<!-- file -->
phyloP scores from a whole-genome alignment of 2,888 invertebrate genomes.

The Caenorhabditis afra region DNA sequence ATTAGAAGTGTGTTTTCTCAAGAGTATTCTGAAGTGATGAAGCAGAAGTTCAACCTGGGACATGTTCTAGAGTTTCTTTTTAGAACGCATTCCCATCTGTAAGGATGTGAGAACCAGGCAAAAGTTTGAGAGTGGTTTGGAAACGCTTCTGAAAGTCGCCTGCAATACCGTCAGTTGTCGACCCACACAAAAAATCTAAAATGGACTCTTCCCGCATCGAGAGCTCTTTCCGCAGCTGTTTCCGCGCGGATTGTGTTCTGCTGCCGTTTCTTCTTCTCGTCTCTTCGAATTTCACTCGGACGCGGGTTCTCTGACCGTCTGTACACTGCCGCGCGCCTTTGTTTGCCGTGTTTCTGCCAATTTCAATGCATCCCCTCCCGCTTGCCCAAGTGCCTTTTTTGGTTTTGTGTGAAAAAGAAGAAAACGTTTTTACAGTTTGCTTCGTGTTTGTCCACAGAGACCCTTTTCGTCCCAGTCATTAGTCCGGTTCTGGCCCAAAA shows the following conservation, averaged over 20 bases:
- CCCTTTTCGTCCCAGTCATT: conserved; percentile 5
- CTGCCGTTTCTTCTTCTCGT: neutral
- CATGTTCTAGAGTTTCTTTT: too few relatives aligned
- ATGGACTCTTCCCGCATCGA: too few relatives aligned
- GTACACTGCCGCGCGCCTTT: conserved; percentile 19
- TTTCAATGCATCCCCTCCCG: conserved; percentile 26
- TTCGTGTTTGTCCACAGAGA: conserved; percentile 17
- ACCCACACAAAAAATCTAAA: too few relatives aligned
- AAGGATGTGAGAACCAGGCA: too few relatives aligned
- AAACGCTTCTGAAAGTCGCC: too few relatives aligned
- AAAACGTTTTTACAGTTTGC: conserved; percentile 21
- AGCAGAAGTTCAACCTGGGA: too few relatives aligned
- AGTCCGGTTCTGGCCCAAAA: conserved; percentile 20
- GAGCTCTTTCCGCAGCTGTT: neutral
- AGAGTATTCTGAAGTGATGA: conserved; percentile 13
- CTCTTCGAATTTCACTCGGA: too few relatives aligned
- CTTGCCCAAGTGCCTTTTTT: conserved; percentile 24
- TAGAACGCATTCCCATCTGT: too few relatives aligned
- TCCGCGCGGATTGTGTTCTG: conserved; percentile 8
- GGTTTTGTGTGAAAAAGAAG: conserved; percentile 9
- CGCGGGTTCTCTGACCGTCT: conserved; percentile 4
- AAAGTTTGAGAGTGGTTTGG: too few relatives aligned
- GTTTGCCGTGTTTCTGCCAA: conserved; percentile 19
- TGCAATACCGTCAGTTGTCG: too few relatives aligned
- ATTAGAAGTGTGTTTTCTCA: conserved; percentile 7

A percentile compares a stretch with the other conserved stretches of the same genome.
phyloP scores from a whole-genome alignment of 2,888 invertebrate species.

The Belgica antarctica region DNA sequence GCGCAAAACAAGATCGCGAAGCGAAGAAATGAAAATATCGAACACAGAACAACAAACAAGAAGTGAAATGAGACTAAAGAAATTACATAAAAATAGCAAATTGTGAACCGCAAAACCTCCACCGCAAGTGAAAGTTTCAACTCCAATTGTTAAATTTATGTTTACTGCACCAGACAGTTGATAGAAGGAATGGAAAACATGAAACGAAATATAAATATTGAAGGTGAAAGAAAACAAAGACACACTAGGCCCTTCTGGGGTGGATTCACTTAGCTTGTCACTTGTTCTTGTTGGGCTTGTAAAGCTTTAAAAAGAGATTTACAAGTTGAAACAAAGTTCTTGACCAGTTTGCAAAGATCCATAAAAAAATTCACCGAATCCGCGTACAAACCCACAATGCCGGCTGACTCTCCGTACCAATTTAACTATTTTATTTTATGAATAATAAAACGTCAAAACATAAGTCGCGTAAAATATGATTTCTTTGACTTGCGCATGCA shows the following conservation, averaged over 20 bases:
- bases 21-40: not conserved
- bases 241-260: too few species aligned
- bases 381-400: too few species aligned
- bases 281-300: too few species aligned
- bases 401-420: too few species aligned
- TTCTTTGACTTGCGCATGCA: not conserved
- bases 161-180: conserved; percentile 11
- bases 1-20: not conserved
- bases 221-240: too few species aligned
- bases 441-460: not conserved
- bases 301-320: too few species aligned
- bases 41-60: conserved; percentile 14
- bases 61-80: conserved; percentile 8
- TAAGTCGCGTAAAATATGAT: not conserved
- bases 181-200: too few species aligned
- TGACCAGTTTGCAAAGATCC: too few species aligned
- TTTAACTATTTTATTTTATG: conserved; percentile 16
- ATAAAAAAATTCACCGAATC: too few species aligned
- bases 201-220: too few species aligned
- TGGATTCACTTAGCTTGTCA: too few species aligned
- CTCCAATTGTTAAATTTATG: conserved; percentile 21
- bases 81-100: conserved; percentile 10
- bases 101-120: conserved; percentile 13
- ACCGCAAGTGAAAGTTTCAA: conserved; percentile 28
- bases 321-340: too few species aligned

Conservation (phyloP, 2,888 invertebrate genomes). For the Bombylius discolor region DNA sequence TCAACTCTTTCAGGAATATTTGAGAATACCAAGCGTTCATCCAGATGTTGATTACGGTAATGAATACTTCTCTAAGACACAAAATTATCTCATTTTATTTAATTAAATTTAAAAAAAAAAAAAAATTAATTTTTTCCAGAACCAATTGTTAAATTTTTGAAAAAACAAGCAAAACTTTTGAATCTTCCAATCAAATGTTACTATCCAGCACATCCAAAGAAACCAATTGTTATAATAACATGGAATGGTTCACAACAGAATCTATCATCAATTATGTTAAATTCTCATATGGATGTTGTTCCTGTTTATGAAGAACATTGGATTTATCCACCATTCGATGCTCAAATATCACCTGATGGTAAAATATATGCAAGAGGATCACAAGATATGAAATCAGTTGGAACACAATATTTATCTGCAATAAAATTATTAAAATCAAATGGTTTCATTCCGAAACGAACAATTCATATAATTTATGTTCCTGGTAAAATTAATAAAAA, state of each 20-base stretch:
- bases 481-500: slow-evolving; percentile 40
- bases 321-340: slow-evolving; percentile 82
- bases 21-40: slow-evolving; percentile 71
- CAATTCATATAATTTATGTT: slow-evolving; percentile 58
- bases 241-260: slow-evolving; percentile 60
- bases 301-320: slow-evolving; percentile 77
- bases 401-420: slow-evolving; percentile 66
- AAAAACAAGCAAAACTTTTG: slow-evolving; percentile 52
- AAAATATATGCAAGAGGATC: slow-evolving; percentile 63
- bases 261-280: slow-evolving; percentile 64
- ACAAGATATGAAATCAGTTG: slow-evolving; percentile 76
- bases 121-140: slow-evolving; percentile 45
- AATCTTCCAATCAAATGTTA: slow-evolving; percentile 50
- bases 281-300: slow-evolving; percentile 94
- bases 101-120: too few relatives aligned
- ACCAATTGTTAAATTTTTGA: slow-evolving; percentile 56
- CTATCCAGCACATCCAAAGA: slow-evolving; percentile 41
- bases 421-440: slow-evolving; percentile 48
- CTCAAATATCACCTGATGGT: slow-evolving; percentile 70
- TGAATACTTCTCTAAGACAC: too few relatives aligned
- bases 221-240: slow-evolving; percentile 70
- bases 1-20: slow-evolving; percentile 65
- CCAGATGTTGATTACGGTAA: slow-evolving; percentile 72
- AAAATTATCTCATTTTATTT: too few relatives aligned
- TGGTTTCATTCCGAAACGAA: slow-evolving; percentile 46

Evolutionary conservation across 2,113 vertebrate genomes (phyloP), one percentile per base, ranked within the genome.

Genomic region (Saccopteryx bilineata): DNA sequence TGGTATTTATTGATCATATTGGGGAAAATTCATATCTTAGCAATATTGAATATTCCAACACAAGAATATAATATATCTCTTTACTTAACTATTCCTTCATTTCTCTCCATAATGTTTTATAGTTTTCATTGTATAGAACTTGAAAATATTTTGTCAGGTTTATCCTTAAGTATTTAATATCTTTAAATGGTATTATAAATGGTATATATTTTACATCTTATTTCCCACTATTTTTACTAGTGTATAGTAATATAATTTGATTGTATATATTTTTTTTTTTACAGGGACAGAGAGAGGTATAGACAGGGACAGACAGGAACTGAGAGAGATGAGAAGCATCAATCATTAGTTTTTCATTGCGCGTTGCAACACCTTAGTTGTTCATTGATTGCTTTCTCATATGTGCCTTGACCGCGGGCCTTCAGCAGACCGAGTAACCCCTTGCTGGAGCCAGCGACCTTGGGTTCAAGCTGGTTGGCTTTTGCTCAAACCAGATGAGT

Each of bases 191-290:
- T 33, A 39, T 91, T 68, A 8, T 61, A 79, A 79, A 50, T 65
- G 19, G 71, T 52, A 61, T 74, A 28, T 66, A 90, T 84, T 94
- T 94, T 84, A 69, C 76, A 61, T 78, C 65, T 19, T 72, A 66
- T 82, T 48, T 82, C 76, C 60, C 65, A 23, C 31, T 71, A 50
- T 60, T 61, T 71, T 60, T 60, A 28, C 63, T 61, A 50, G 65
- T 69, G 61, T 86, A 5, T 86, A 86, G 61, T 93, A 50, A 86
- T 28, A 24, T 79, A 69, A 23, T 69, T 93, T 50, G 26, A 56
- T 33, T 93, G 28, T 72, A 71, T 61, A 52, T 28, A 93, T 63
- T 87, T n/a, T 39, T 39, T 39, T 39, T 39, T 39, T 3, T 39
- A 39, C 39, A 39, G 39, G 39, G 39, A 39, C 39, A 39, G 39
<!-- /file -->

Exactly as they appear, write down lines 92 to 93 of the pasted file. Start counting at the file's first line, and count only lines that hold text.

- T 33, T 93, G 28, T 72, A 71, T 61, A 52, T 28, A 93, T 63
- T 87, T n/a, T 39, T 39, T 39, T 39, T 39, T 39, T 3, T 39